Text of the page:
If you're like a lot of business owners in the U.S., you probably use web-based calendars, like Google calendars.

Now, they're under threat.

I learned this firsthand recently when I opened one of the Google calendars I've been using -- fortunately, not my main work one -- and found that a bizarre recurring event had been added to my schedule for five full days in a row: "iPhone Xs delivery."

More specifically, "Free iPhoneX is yours, fill out delivery address."

This seemed odd for about 30 reasons. For one, I already have an iPhone that I'm more or less happy with.

Second, I had no recollection of signing up for or agreeing to do any of this.

Oh, and third, there was the fact that the meeting time was scheduled for Moscow Standard Time.

The plot thickens. And the explanation beckons.

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After clogging our phones with spam calls and filling our email in-boxes with the same -- and after giving text message spam the ol' college try -- it turns out that the same kinds of people are now targeting calendars.

Whitson Gordon, who was formerly the editor in chief of Lifehacker and How-to Geek, tackled this development recently on OneZero. Here's his explanation:

It works like this: A spammer sends you an invite to a "meeting" using the collaborative tools built into Google Calendar, iCloud, or other online scheduling tools. By default, these services add the event to your calendar whether you've accepted or not -- meaning that spammer's event proclaiming "hot singles in your area" is now on your agenda, with no intervention from you. 

In fact, there's a good chance you won't see the invite at all: Gmail, for example, may automatically place the invite in your spam folder, but Google Calendar will still process the invite, perhaps leading to a mysterious notification on your phone down the line.

ZDNet wrote about it back in June, as well, citing a report by the Russian security firm Kaspersky.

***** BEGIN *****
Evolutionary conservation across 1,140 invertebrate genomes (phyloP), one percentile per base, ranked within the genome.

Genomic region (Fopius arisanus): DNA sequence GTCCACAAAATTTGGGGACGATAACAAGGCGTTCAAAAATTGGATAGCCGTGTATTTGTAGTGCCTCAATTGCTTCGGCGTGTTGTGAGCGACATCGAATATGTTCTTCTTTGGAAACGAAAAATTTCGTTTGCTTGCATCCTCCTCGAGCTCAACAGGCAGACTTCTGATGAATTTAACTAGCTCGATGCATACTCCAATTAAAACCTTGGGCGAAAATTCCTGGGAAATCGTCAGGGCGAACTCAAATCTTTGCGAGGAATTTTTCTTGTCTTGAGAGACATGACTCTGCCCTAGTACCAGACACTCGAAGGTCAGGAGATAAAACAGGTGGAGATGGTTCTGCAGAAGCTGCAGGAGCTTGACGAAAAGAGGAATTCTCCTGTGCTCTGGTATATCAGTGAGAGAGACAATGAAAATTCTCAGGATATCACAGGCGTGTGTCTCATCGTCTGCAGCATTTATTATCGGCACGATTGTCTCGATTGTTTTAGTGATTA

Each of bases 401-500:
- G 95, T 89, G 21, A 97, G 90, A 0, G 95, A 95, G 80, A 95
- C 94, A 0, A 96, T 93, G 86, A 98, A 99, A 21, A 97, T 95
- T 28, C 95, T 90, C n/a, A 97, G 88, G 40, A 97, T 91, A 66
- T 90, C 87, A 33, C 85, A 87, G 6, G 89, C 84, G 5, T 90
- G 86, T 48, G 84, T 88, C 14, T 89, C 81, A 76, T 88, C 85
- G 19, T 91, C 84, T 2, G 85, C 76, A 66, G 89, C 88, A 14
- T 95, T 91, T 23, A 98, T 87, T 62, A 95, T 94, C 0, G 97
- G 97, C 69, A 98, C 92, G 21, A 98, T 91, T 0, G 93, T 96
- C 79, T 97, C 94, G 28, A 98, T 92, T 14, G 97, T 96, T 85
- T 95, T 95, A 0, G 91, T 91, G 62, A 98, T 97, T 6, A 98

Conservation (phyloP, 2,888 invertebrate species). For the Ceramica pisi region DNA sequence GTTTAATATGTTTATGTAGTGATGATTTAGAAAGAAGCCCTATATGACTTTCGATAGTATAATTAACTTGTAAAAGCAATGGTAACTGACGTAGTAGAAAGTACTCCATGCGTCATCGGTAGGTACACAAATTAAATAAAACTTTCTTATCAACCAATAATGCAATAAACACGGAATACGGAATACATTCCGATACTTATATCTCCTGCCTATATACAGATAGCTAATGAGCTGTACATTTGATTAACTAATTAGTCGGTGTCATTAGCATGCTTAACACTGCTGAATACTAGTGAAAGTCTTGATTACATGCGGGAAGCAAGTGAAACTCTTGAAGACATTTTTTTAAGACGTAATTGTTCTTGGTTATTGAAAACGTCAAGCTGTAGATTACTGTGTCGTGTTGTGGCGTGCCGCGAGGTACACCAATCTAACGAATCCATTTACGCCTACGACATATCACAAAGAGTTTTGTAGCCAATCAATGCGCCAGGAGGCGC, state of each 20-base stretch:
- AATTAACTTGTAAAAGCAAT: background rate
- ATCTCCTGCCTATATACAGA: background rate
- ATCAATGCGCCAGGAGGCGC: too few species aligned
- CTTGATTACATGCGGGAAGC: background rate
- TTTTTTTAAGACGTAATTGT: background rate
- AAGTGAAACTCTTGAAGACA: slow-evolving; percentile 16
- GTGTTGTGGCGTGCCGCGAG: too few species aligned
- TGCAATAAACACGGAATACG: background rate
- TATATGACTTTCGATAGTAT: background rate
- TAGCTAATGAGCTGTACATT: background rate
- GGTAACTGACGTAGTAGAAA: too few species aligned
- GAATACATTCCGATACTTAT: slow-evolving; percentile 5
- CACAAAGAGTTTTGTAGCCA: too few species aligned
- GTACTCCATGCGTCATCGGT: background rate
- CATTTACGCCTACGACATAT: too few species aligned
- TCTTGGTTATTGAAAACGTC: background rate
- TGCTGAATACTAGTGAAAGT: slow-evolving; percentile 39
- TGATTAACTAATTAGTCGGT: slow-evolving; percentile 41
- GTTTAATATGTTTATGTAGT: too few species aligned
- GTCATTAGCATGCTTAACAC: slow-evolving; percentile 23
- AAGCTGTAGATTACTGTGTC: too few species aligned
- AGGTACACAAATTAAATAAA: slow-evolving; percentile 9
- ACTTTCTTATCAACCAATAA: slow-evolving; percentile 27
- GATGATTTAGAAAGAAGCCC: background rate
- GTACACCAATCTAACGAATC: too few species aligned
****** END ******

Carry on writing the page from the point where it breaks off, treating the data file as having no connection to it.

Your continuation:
By all indications, these are phishing efforts, and not especially sophisticated ones at that.

I didn't acknowledge the calendar invitation (or decline it), and I certainly wasn't going to click on the link contained in it. However, Kaspersky's account suggests that at least in some cases, clicking through simply brings you to a site that features a questionnaire and offers prize money for completing it.

To receive the prize money, users are ultimately asked for more information (name, phone number, address) and even a credit card number.

Fortunately, it appears there's also a way to defend against these kinds of spam attacks. As Gordon spells it out:  

  1. Open Google Calendar
  2. Go to "Settings"
  3. Go to "Event Settings"
  4. Where it says, "Automatically add invitations," pick "No, only show invitations to which I've responded."

The downside to this, from my perspective, is that I actually find it useful for people to be able to add invitations to my calendar before I've accepted them -- assuming they're from people I know and trust. 

But I guess this is the world we live in. 

Just when it seems like governments are finally doing something that might be effective to defeat robocalls, and just as many of us are learning to live with email spam, the criminals out there have found another opening. At least this one comes with a solution.